Michael Rhodes is asked to help Lisa Wolf, who is frightened by an image of her recently drowned husband whom she believes she accidentally killed. Rhodes is strongly opposed by Linchou, brother of ...
Rod Serling's seminal anthology series focused on ordinary folks who suddenly found themselves in extraordinary, usually supernatural, situations. The stories would typically end with an ironic twist that would see the guilty punished.
Science fiction anthology series that occasionally features twist-endings, sometimes continues some of the stories in later episodes and avoids fantasy or supernatural story elements entirely. A modern revival of the classic 1960s show.
Each episode of this TV series depicts a short, strange tale...with a twist! With eerie stories vaguely reminiscent of 'The Twilight Zone,' viewers learn to appreciate that things are often... See full summary »
Produced at the same time as the more well-known Twilight Zone, this series fed the nation's growing interest in paranormal suspense in a different way. Rather than creating fictional ... See full summary »
Will J. White
Dr. Michael Rhodes is a college professor with an interest in the paranormal. He and his assistant Nancy spend much of their time investigating mysteries involving extra-sensory perception,... See full summary »
Similar in format to Serling's much more famous "Twilight Zone" series. Each week we get a new tale, represented by a painting in an old museum. Whereas the tales in "Twilight Zone" were more science fiction, these tales have a darker, more horrific edge. Written by
Two segments, and possibly a third, were directed by a young Steven Spielberg. According to the book, "Rod Serling's Night Gallery: An After Hours Tour", Spielberg was scheduled to direct the 1971 vignette "A Matter of Semantics" starring Cesar Romero. Those involved with the production are unclear in their memory as to whether Spielberg actually directed the piece, which was ultimately credited to Jack Laird. At least one actor involved in the 2-minute mini-episode recalls a director who more closely fits Spielberg's description than Laird's. Beginning with the second season, and despite Rod Serling's objections, the producers began to insert brief 1-3 minute "blackout comedy" sketches in between main segments of some episodes, usually when an episode was running short. The merits of these brief vignettes remain controversial among Night Gallery (1969) fans to this day. See more »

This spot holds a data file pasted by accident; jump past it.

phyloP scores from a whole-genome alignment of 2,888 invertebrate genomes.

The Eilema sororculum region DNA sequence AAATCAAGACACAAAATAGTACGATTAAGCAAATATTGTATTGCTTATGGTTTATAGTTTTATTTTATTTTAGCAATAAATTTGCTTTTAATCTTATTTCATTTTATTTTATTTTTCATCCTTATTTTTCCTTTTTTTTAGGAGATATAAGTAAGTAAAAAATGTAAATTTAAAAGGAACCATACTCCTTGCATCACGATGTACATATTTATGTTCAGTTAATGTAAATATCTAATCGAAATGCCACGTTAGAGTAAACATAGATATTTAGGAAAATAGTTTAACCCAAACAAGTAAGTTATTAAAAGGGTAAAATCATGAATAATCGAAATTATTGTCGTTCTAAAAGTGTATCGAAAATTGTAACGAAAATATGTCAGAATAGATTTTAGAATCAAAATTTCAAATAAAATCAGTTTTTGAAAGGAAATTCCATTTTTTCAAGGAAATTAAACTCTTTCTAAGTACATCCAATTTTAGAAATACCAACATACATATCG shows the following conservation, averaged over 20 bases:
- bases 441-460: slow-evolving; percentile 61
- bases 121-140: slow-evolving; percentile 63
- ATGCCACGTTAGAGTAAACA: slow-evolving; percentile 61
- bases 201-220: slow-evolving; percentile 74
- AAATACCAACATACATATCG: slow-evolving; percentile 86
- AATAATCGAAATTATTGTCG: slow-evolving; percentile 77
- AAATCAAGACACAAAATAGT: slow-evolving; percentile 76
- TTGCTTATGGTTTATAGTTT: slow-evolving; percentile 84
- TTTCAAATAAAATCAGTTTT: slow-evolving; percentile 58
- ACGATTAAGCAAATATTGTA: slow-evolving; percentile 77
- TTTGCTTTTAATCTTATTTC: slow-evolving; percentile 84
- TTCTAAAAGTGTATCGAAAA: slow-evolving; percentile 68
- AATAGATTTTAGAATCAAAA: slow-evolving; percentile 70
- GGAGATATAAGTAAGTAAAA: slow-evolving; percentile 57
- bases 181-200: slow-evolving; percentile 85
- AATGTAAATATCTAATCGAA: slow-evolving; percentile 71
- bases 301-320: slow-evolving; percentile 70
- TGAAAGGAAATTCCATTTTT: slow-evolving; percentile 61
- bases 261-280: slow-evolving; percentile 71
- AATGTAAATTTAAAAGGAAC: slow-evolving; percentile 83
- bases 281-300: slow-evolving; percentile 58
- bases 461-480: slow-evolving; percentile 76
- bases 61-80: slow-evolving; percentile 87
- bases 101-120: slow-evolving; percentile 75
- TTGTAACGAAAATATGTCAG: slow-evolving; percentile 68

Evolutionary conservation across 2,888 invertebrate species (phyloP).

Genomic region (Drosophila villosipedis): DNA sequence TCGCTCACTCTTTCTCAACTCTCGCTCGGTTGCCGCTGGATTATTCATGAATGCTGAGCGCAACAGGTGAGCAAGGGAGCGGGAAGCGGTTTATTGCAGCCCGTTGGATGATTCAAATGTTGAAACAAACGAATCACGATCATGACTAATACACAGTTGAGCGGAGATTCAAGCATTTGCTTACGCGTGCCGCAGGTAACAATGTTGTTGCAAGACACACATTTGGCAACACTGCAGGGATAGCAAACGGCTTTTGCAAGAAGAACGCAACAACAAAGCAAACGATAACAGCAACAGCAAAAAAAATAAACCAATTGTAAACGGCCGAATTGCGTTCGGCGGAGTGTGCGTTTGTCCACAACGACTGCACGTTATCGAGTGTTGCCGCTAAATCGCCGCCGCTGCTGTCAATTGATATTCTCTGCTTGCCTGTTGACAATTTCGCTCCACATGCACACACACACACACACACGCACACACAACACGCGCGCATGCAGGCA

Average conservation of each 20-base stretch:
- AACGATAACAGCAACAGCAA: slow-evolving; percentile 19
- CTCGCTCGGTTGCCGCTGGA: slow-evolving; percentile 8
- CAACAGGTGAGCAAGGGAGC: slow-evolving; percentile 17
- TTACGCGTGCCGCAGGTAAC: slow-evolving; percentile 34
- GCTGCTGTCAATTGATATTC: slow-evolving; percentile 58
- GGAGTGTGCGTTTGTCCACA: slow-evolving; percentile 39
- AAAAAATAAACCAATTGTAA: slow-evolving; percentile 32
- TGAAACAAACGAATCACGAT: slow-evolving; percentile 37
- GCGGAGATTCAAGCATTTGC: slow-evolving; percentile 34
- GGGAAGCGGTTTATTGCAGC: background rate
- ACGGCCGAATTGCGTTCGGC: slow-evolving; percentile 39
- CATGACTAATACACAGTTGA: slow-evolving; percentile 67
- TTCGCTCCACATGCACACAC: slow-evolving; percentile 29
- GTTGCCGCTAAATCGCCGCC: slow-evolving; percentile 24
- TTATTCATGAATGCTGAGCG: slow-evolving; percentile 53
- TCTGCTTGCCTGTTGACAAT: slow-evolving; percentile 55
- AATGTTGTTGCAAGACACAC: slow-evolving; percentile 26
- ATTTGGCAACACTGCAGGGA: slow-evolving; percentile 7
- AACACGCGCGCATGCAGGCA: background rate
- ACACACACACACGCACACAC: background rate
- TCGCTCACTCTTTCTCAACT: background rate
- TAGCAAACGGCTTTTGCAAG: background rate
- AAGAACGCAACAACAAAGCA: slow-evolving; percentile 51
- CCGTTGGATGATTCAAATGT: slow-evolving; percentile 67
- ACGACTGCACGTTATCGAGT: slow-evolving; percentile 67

For those of you who've never met me, you might call me the under-nourished Alfred Hitchcock.
See more »
One of the most underrated TV series of the 1970s, and of all time, is this terrific collection of sci-fi and horror stories, hosted by Rod Serling. Often (wrongly) compared to Serling's other series, "The Twilight Zone"...the overall mood, and purpose of this series is different. The "Zone" was a collection of morality tales, disguised as sci-fi stories. A fantastic show, without a doubt, but the "Gallery" was designed purely to shock and entertain...and it certainly succeeded in that area.
So much great talent was on display in this series. The actors, writers, directors, and musicians were almost always top-notch. Though the decision to have multiple stories within each episode, did result in some mediocre results sometimes (especially with the campy vignettes), the quality of the better segments is what most remember best.
Among some of the better segments:
"They're Tearing Down Tim Riley's Bar", with William Windom (in an awesome performance) as a has-been salesman who's beckoned by the ghosts of his past.
"The Doll", about a gruesome doll, sent to a British officer as revenge.
"The Tune in Dan's Cafe", about a haunted jukebox that plays the same song always.
"Green Fingers", with Elsa Lanchester as an elderly woman, harassed by a tycoon who wants her land, where she has an unusual knack for gardening.
So many more great ones. Some folks get turned off by the dated 1970s look to this show (the costumes, sets, bright color, excessive use of zooms/close-ups). If you can get past that aspect, and rather appreciate the show's camp value, you're sure to enjoy this unique and highly original horror series. It's a classic in my book.
23 of 24 people found this review helpful.
Was this review helpful to you?